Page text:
The Asthma Epidemic–The Acid Reflux connection

Asthma is one of the serious epidemics we are seeing in our population. Since just 1995, the number of diagnosed cases of this illness has jumped from 14.9 million to 34.1 million! Although one would assume this jump is a direct result of toxins in the air, this is not the underlying cause in many cases. You may be surprised to learn that 41.1% of non-smokers who have a chronic cough and 60% of those who have asthma also have acid reflux!

How does acid reflux cause asthma? First, the refluxed liquid may cause people to inhale tiny drops of acid into their lungs thus aggravating the delicate pulmonary lining and initiating spasms in the airways triggering an asthma attack. Second, the digestive acid may damage the esophageal lining and expose some of the nerves that are connected to the lungs. The irritation of the nerve endings can create a constriction of airways, thereby causing an asthma attack. Additionally, the acid can cause inflammation of the throat and larynx. To make things even more complicated, some asthma medications that dilate the bronchial tubes can produce acid reflux symptoms as they may cause the cardiac sphincter to relax—allowing acid to escape up through the esophagus. Therefore, treating the symptoms of asthma without looking at the possibility of acid reflux is like holding your finger over the hole of a sinking boat!

If the acid reflux issues are symptomatically treated with yet more medications, there may be a risk for serious long-term health issues. Acid reflux is most often treated with acid-lowering drugs.  However, the true source of most acid reflux problems is a Candida, or yeast overgrowth, in the stomach that is actually caused by low acid in the stomach itself! A yeast overgrowth slows down digestion and foods will ferment under these conditions. As Candida will also paralyze the esophageal sphincter, the gases from the fermentation push the food up through the weakened esophageal muscles.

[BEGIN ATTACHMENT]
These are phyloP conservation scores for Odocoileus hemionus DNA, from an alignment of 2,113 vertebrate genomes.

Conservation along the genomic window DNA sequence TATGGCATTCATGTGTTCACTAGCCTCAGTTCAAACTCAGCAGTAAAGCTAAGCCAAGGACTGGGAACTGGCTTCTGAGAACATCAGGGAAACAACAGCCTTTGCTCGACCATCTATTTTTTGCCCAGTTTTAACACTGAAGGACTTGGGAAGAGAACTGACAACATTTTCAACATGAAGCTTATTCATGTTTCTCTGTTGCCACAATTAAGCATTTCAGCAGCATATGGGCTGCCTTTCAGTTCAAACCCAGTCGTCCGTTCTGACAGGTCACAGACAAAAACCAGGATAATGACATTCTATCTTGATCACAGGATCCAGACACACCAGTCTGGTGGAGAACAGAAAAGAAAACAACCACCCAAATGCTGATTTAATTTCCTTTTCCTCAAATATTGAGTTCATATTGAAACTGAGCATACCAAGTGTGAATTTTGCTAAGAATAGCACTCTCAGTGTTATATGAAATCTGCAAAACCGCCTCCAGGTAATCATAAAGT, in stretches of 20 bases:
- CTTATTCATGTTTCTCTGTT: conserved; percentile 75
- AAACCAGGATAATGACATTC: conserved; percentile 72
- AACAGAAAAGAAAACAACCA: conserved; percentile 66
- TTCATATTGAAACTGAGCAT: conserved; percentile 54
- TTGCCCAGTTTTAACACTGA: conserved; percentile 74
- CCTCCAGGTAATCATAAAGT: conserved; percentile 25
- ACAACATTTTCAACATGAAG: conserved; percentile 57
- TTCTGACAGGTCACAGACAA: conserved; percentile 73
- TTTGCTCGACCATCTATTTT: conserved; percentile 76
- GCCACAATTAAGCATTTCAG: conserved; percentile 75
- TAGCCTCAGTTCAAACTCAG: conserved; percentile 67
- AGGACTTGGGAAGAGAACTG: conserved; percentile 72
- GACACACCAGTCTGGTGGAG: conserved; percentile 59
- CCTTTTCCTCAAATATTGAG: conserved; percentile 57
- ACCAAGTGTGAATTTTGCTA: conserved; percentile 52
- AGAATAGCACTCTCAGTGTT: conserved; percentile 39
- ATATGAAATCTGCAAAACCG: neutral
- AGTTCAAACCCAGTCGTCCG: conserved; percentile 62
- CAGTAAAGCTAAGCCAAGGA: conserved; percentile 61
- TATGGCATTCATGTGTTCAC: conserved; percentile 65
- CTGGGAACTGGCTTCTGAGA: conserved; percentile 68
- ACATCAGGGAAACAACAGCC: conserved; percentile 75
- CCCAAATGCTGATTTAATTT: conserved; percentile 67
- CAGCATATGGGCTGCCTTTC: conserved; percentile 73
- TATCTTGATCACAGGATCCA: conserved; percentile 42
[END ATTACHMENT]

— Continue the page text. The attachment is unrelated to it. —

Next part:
Because candida only grows in low acid conditions in the first place–acid lowering drugs are going to further compromise digestion. As Candida proliferates,  it can promote severe dysbiosis, or poor intestinal flora. With poor intestinal flora, foods are not digested properly, nutrients are not absorbed, intestinal damage is forthcoming and eventually malnourishment will occur. Besides compromised nutrient absorption, intestinal damage causes leaky gut, which can initiate allergic tendencies such as asthma!  Therefore, one problem incorrectly treated cascades into more problems.

If we can find the source of the asthma and acid reflux epidemic, we will have the answer to help millions of people. Both asthma and acid reflux have grown exponentially since the industrialization of our food supply that spurred the creation of processed, denatured and low-nutrient foods. Before this time, most people’s diets included foods that were high in nutrients and supported good digestion like meats, poultry, eggs and dairy from grass-fed animals and cultured dairy and vegetables like kefir, yogurt, sauerkraut and pickled beets. They also ate ample traditional fats like butter, lard and coconut oil and foods with natural sources of vitamins A and D like cod liver oil, liver and egg yolks, which are necessary for good digestion and nutrient absorption. With good digestion and a nutrient-rich diet, a person will diminish the probability of suffering from an illness like acid reflux, allergies and it’s related condition–asthma.

By returning to traditional farming and the foods that our ancestors ate, we will diminish the exponential growth of illnesses rooted in poor digestion. If we can move from the symptomatic treatment of asthma to solving the problem, we will help to support better health for generations to come.

For more information building health and treating acid reflux and its related illnesses such as asthma with nutrient-dense foods, see our new e-book on healing acid reflux.

Best in health,

Kathryne Pirtle

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